• added to the conversation

      Heya Marlo! I thought I did. Faith is acting on your beliefs with confidence.

      People place their faith in all sorts of things including politicians. While faith has some religious connotations I don’t think the best definition of the word is exclusively religious. A person’s faith is only as valid as the object in which that faith is placed.

      • added to the conversation

        Chris

        Hebrews 11:1 gives us a comprehensive definition of faith and I would like to expand it with what Book of James and others say so that a differentiation with belief can be made. Yes I agree that faith is acting on belief WITH confidence. Your statement gives rise to the question, confidence based on what? Where does this confidence emanates. In my opinion i think God’s revelation is the answer. The revelation could be God’s instruction in the form of voice, image, word from scripture etc. in the heart of the recipient..

        This instruction, in my opinion, forms the “evidence” or “title deed” of unseen realties as expressed in the definition of the verse above. Jesus never acted without first “seeing” the Father do (i.e. without instruction from above). From this analysis, I think I can safely say that belief is failing to act when fully persuaded in the heart (I think that is what James referred to by dead faith)

        Unbelief, on the other hand, could involve action but not based God’s command, i.e. agape. (I think the disciples of Jesus wanted to cast the demon out of the boy without getting instructions from above, hence Jesus’ advice to them to pray and fast so that they can also “see” ( i.e., have God kind of faith) what the Father does..

        God Bless

  14. Stanislaw Kacicki added to the conversation

    thank you for your post on faith and belief this was a well thought out writing and enjoyed it, it is a great help to our group topic God Bless you

  15. Nicole added to the conversation

    I am very grateful for your elaboration concerning this subject because it is one that people oftentimes misconstrue. I would like to further expound upon what you have said by giving my own illustration of the difference between faith and belief and how you can correlate the two in order to bring optimum results. Hebrew 11:16 ” But without faith it is impossible to please Him, for he who comes to God must believe that He is, and that He is a rewarder of those who diligently seek Him” Keeping in line with this thought, Many believe that God is, and does exist, but not many diligently seek him. Christians fail to receive the reward given by the Rewarder because they equate belief with faith,when this scripture clearly identify a distinction between the two. God said to those who believe (being fully persuaded) I AM, by faith, a rewarder to those who diligently seek me, implies belief has to accompany faith (actions). So in this text God is saying without actions following your belief, you will not please (satisfy) me enough to produce the promises located in my word. Believing >is a state of mind, (unseen) whereas faith >is a manifestation of what you believe. (visible belief) That’s why Hebrews 11:1 can bold say “Now faith is the assurance (the confirmation, the title deed) of the things [we] hope for, being the proof of things [we] do not see and the conviction of their reality [faith perceiving as real fact what is not revealed to the senses]. Your faith is your assurance before God you have the promises located in his word as you continue seeking him.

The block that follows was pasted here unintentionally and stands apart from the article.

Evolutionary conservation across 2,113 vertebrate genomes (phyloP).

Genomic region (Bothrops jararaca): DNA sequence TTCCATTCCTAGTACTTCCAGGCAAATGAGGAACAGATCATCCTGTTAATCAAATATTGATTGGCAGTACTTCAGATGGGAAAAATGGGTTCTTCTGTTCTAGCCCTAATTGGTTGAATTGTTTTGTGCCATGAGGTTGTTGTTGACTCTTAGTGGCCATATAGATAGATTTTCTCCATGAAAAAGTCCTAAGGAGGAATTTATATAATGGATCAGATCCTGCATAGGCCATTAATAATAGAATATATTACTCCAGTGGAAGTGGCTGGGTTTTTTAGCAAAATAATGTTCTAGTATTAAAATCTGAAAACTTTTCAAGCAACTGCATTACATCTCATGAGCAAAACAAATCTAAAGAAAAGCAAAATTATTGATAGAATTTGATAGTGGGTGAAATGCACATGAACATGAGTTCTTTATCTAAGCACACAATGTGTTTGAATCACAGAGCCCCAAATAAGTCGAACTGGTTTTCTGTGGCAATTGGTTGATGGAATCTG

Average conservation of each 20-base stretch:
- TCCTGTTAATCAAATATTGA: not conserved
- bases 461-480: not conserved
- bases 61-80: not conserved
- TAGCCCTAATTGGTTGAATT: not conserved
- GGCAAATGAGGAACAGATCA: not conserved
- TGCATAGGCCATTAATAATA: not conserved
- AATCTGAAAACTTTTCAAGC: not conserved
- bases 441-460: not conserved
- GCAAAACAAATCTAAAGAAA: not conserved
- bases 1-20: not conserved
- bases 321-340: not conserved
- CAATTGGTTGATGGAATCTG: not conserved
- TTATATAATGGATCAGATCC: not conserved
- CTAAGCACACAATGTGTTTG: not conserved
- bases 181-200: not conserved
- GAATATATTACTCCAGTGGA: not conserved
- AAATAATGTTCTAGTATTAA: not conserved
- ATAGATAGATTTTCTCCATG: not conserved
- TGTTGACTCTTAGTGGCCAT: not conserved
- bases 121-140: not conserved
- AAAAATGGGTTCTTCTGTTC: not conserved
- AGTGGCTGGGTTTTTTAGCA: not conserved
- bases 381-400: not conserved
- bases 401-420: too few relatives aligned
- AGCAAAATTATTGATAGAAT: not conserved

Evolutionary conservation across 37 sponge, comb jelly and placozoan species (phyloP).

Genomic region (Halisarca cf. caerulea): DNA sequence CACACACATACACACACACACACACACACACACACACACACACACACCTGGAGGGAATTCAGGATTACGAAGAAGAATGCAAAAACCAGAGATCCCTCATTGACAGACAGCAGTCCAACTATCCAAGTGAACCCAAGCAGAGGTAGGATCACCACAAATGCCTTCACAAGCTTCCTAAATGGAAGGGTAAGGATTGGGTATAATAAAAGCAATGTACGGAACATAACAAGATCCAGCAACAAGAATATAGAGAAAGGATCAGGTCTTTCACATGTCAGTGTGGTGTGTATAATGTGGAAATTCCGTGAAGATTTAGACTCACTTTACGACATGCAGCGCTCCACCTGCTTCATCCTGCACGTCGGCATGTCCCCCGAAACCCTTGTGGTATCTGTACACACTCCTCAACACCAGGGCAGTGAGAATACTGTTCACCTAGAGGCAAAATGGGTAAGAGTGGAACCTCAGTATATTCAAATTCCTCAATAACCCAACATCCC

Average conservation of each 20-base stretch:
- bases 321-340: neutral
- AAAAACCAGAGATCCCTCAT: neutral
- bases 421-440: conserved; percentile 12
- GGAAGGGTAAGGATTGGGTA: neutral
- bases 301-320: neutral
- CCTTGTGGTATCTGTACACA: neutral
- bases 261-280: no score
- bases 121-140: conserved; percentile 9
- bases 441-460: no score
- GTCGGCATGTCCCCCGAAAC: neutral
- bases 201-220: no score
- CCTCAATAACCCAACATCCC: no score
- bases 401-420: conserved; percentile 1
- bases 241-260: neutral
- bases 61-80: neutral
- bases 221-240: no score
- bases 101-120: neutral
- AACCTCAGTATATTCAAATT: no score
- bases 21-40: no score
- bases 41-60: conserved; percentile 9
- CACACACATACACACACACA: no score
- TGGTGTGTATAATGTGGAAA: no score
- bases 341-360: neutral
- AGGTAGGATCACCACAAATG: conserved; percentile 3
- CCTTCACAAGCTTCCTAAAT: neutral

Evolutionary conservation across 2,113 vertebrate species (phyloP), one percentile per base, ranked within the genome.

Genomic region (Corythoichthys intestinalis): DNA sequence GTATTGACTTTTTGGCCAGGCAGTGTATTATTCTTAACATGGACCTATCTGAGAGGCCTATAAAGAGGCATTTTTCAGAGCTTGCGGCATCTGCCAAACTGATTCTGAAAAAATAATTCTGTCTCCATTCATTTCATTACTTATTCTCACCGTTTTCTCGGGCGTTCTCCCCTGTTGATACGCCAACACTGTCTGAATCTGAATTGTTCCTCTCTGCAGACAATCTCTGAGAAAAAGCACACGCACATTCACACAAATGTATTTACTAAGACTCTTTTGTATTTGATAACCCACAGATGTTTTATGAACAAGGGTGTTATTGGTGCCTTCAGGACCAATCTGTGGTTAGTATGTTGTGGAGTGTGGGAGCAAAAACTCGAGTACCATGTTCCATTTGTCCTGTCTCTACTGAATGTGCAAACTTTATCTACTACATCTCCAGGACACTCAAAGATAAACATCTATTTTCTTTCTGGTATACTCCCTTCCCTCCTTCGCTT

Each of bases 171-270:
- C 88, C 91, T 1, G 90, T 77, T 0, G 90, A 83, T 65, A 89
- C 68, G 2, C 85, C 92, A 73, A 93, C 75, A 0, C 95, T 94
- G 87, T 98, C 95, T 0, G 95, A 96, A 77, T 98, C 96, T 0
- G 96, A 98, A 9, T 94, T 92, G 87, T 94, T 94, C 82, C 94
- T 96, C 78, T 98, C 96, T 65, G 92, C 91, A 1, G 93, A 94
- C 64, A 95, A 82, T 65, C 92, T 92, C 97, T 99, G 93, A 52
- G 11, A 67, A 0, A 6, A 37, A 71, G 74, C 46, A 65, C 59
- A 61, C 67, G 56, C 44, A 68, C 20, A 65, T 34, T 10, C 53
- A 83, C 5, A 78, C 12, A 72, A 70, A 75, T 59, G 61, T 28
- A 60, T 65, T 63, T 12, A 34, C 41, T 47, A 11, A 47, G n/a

16. Dave added to the conversation

    Rom 12:3 .”….but to think soberly, according as God hath dealt to every man the measure of faith.” It appears from this that God has dealt every man a measure of faith. If that is so then it would appear to me that faith comes from God and belief comes from me.
    Would be interested in your thoughts.

  17. Cindy added to the conversation

    Hi Chris,
    For some reason I woke up at 5:30 a.m. and while doing my meditation I wanted to know what Jesus said about beief and faith. I typed it in and found your straight forward article. Now I wish I had found this 6 weeks ago because I started a SOM class that asked us to define the difference between faith and belief. The question really confused me after awhile because of the very point you make about the two being so closely related. Thanks for making this more clear in my mind. Take care and keep writing those articles!
    Cindy